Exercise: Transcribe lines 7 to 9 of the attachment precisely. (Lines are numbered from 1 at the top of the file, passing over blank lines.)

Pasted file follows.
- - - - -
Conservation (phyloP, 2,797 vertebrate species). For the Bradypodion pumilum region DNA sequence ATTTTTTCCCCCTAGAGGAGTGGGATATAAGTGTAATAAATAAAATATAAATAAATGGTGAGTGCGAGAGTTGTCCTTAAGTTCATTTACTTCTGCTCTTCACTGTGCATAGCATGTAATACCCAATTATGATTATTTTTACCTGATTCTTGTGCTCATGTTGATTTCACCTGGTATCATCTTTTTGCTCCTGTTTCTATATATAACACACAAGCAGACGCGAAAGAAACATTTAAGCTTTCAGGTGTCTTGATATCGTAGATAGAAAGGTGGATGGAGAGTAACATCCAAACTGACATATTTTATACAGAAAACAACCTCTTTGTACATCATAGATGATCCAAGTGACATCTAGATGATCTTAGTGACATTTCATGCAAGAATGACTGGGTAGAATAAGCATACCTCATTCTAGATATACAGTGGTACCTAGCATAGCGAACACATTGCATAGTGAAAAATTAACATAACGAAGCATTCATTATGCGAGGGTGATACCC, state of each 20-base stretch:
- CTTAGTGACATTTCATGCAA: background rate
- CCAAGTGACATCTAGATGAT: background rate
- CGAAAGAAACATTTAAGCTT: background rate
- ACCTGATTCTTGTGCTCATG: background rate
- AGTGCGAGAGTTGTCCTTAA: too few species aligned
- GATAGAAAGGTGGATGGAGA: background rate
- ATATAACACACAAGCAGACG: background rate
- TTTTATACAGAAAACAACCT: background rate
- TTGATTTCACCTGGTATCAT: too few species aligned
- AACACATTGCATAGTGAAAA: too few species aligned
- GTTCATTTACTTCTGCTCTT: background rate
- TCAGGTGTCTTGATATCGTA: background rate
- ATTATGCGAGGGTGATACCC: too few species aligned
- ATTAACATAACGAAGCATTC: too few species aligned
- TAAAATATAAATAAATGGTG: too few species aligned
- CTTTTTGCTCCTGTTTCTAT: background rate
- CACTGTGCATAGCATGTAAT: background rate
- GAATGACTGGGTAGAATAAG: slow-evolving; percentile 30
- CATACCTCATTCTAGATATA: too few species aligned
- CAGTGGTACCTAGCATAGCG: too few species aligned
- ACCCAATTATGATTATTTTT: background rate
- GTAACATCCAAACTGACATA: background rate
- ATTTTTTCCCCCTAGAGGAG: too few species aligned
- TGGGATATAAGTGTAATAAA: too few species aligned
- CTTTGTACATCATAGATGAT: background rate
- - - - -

- GATAGAAAGGTGGATGGAGA: background rate
- ATATAACACACAAGCAGACG: background rate
- TTTTATACAGAAAACAACCT: background rate